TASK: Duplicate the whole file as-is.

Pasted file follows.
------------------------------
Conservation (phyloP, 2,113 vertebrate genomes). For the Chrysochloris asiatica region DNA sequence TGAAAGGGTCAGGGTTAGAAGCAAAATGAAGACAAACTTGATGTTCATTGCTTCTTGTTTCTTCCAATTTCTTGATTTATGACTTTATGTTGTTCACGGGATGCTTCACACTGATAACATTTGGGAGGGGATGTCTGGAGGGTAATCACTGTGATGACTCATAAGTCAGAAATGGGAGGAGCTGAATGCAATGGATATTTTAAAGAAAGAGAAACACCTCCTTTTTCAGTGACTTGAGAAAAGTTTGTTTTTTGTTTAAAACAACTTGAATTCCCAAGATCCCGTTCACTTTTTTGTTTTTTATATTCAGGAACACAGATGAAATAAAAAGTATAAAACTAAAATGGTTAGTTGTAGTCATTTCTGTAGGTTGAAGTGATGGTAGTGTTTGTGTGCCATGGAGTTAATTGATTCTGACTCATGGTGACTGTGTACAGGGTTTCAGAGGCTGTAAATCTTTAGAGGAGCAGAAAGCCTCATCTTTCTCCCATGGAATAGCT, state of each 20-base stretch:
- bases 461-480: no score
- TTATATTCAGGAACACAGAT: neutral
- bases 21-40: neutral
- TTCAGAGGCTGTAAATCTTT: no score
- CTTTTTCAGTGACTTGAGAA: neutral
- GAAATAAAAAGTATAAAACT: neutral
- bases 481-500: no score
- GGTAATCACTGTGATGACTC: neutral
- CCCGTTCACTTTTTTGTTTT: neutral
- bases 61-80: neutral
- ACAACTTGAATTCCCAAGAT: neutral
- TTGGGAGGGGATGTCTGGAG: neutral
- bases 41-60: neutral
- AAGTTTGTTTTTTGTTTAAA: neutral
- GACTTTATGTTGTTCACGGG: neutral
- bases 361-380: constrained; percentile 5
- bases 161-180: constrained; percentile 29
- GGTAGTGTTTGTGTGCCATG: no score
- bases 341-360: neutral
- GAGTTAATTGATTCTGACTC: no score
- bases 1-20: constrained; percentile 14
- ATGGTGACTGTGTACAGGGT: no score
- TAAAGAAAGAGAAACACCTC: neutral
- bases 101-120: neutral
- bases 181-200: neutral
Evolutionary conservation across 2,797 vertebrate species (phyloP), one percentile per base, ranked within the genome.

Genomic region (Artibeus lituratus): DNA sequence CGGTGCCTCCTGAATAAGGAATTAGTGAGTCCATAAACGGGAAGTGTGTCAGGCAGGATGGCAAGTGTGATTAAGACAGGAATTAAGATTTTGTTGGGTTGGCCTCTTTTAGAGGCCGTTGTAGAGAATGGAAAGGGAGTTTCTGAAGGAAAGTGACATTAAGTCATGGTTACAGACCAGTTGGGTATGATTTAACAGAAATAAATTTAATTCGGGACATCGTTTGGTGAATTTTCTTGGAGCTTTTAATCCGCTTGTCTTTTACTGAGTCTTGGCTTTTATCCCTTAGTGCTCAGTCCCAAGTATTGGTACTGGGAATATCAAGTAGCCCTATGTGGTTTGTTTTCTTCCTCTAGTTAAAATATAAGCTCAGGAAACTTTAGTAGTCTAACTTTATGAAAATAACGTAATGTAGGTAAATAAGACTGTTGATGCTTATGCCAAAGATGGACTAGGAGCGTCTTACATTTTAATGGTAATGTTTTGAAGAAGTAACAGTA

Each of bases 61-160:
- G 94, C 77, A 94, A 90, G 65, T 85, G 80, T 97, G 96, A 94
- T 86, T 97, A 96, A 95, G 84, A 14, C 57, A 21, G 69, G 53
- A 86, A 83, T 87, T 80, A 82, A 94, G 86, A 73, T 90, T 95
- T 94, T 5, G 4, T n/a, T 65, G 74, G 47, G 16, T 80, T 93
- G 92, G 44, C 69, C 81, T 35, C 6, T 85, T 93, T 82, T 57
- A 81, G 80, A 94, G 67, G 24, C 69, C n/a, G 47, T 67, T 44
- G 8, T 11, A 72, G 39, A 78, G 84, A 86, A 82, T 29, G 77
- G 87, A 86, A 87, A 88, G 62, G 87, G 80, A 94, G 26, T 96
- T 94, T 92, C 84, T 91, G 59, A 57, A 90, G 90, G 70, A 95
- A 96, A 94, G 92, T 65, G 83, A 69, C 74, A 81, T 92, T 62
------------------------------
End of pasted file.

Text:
Conservation (phyloP, 2,113 vertebrate genomes). For the Chrysochloris asiatica region DNA sequence TGAAAGGGTCAGGGTTAGAAGCAAAATGAAGACAAACTTGATGTTCATTGCTTCTTGTTTCTTCCAATTTCTTGATTTATGACTTTATGTTGTTCACGGGATGCTTCACACTGATAACATTTGGGAGGGGATGTCTGGAGGGTAATCACTGTGATGACTCATAAGTCAGAAATGGGAGGAGCTGAATGCAATGGATATTTTAAAGAAAGAGAAACACCTCCTTTTTCAGTGACTTGAGAAAAGTTTGTTTTTTGTTTAAAACAACTTGAATTCCCAAGATCCCGTTCACTTTTTTGTTTTTTATATTCAGGAACACAGATGAAATAAAAAGTATAAAACTAAAATGGTTAGTTGTAGTCATTTCTGTAGGTTGAAGTGATGGTAGTGTTTGTGTGCCATGGAGTTAATTGATTCTGACTCATGGTGACTGTGTACAGGGTTTCAGAGGCTGTAAATCTTTAGAGGAGCAGAAAGCCTCATCTTTCTCCCATGGAATAGCT, state of each 20-base stretch:
- bases 461-480: no score
- TTATATTCAGGAACACAGAT: neutral
- bases 21-40: neutral
- TTCAGAGGCTGTAAATCTTT: no score
- CTTTTTCAGTGACTTGAGAA: neutral
- GAAATAAAAAGTATAAAACT: neutral
- bases 481-500: no score
- GGTAATCACTGTGATGACTC: neutral
- CCCGTTCACTTTTTTGTTTT: neutral
- bases 61-80: neutral
- ACAACTTGAATTCCCAAGAT: neutral
- TTGGGAGGGGATGTCTGGAG: neutral
- bases 41-60: neutral
- AAGTTTGTTTTTTGTTTAAA: neutral
- GACTTTATGTTGTTCACGGG: neutral
- bases 361-380: constrained; percentile 5
- bases 161-180: constrained; percentile 29
- GGTAGTGTTTGTGTGCCATG: no score
- bases 341-360: neutral
- GAGTTAATTGATTCTGACTC: no score
- bases 1-20: constrained; percentile 14
- ATGGTGACTGTGTACAGGGT: no score
- TAAAGAAAGAGAAACACCTC: neutral
- bases 101-120: neutral
- bases 181-200: neutral
Evolutionary conservation across 2,797 vertebrate species (phyloP), one percentile per base, ranked within the genome.

Genomic region (Artibeus lituratus): DNA sequence CGGTGCCTCCTGAATAAGGAATTAGTGAGTCCATAAACGGGAAGTGTGTCAGGCAGGATGGCAAGTGTGATTAAGACAGGAATTAAGATTTTGTTGGGTTGGCCTCTTTTAGAGGCCGTTGTAGAGAATGGAAAGGGAGTTTCTGAAGGAAAGTGACATTAAGTCATGGTTACAGACCAGTTGGGTATGATTTAACAGAAATAAATTTAATTCGGGACATCGTTTGGTGAATTTTCTTGGAGCTTTTAATCCGCTTGTCTTTTACTGAGTCTTGGCTTTTATCCCTTAGTGCTCAGTCCCAAGTATTGGTACTGGGAATATCAAGTAGCCCTATGTGGTTTGTTTTCTTCCTCTAGTTAAAATATAAGCTCAGGAAACTTTAGTAGTCTAACTTTATGAAAATAACGTAATGTAGGTAAATAAGACTGTTGATGCTTATGCCAAAGATGGACTAGGAGCGTCTTACATTTTAATGGTAATGTTTTGAAGAAGTAACAGTA

Each of bases 61-160:
- G 94, C 77, A 94, A 90, G 65, T 85, G 80, T 97, G 96, A 94
- T 86, T 97, A 96, A 95, G 84, A 14, C 57, A 21, G 69, G 53
- A 86, A 83, T 87, T 80, A 82, A 94, G 86, A 73, T 90, T 95
- T 94, T 5, G 4, T n/a, T 65, G 74, G 47, G 16, T 80, T 93
- G 92, G 44, C 69, C 81, T 35, C 6, T 85, T 93, T 82, T 57
- A 81, G 80, A 94, G 67, G 24, C 69, C n/a, G 47, T 67, T 44
- G 8, T 11, A 72, G 39, A 78, G 84, A 86, A 82, T 29, G 77
- G 87, A 86, A 87, A 88, G 62, G 87, G 80, A 94, G 26, T 96
- T 94, T 92, C 84, T 91, G 59, A 57, A 90, G 90, G 70, A 95
- A 96, A 94, G 92, T 65, G 83, A 69, C 74, A 81, T 92, T 62